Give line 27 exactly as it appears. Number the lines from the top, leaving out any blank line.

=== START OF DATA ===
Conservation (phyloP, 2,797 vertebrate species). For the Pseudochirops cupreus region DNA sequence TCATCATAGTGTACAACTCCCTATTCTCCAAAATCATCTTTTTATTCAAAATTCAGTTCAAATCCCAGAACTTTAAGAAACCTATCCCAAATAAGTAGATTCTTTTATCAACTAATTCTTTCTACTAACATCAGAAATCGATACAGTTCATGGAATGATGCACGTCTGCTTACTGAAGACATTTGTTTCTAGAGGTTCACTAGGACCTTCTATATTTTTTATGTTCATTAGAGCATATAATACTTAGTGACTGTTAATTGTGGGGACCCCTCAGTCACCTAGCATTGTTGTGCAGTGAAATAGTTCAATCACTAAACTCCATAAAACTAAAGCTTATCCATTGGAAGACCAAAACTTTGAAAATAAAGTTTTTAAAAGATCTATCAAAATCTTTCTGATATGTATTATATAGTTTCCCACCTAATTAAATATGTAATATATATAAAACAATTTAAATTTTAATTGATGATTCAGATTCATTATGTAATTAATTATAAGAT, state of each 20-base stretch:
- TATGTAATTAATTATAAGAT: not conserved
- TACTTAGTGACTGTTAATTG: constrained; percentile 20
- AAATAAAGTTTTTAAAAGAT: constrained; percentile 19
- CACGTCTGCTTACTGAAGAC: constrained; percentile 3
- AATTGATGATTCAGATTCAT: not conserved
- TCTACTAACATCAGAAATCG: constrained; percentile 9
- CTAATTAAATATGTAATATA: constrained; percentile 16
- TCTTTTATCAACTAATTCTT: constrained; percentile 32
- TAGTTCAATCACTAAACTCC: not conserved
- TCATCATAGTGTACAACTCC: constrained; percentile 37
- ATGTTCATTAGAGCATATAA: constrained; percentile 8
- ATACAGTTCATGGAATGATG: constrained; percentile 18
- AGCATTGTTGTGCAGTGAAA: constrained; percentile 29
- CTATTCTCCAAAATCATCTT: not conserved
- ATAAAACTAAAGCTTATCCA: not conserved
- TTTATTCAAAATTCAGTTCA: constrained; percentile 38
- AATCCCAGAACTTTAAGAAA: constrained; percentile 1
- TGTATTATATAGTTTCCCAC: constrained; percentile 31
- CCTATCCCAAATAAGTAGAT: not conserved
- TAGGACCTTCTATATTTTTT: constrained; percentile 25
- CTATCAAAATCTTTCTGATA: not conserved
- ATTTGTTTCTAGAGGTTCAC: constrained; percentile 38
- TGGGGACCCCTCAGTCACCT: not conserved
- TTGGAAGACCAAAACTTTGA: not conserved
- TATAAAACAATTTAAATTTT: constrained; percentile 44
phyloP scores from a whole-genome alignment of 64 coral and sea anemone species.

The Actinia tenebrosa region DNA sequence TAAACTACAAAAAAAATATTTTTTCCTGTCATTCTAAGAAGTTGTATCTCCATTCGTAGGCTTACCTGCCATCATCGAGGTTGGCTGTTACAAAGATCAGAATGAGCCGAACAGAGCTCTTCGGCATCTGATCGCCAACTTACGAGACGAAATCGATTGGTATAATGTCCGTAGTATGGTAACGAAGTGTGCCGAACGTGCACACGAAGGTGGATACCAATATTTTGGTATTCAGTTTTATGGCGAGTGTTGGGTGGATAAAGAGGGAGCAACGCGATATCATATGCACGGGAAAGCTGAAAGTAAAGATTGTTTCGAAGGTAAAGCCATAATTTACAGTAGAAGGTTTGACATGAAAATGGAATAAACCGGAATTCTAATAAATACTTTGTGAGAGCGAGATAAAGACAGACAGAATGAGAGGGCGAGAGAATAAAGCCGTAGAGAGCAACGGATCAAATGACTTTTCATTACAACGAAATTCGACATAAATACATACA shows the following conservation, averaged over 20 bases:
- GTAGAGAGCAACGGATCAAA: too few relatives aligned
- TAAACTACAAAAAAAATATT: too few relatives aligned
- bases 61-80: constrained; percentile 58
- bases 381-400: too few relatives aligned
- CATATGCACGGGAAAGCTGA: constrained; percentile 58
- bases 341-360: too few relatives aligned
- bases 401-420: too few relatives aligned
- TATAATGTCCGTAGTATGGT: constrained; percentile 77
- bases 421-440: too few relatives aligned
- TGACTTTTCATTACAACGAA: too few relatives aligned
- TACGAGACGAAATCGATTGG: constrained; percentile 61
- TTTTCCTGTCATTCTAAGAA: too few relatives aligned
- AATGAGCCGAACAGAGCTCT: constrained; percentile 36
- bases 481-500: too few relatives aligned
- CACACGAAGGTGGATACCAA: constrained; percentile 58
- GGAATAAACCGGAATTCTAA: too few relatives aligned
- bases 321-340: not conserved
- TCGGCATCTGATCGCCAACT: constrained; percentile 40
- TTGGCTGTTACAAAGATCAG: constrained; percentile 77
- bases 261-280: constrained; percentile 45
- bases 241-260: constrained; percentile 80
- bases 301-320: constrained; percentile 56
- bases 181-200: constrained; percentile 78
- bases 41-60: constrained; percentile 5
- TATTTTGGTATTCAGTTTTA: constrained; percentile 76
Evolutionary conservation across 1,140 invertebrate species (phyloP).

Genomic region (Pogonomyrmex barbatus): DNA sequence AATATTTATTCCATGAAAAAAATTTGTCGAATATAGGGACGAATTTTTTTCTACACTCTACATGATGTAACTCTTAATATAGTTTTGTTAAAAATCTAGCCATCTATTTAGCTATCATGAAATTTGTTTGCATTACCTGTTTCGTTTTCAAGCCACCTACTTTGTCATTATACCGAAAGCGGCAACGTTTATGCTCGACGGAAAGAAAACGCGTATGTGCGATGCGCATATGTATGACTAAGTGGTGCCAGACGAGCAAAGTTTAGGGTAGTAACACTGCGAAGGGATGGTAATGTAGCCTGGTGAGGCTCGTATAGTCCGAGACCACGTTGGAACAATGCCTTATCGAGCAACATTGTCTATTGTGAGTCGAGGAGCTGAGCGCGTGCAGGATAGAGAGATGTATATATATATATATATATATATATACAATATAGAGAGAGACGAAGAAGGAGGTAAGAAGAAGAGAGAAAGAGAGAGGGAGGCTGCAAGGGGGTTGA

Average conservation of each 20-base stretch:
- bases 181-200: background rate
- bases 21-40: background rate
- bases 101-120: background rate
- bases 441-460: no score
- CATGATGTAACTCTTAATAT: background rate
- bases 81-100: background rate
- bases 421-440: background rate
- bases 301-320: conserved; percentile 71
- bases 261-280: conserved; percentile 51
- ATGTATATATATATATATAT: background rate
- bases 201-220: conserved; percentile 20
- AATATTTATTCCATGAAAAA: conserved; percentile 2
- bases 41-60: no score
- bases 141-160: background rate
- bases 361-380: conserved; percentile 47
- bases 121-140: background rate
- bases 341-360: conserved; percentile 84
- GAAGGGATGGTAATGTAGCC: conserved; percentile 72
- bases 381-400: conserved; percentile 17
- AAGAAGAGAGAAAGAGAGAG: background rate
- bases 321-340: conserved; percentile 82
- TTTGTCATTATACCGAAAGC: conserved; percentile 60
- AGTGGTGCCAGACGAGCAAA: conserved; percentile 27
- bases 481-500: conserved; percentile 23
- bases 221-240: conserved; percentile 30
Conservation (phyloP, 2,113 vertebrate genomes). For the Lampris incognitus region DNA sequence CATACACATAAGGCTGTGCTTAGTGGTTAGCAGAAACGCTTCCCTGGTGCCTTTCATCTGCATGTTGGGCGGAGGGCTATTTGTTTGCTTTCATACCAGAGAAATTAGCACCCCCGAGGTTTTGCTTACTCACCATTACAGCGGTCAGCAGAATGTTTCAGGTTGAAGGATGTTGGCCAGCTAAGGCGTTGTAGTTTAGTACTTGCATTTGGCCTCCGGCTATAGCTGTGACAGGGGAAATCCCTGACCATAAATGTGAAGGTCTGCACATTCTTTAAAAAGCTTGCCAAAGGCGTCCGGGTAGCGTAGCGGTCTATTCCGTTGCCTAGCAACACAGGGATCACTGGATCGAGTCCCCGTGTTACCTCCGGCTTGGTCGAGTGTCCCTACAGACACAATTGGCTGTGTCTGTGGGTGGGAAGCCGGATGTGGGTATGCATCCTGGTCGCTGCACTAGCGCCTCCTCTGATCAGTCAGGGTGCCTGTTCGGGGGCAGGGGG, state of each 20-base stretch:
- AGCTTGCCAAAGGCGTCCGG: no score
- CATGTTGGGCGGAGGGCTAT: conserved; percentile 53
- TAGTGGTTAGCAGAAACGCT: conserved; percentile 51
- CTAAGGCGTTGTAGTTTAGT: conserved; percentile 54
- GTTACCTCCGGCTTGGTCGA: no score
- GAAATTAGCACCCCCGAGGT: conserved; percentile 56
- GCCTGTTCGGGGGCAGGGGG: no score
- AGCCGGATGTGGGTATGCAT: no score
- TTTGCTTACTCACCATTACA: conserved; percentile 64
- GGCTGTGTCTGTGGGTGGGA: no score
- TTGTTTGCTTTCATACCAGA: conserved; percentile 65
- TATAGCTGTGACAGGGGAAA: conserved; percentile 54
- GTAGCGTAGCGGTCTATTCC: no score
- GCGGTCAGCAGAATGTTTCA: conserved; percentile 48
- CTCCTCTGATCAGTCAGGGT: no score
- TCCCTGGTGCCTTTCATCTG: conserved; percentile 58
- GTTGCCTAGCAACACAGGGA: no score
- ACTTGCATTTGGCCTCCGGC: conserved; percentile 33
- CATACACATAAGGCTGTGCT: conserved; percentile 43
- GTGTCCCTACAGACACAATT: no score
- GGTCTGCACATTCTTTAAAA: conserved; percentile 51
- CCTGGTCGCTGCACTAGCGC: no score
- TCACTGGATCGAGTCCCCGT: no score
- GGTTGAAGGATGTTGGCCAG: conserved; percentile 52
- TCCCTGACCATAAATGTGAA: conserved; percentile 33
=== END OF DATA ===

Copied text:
phyloP scores from a whole-genome alignment of 64 coral and sea anemone species.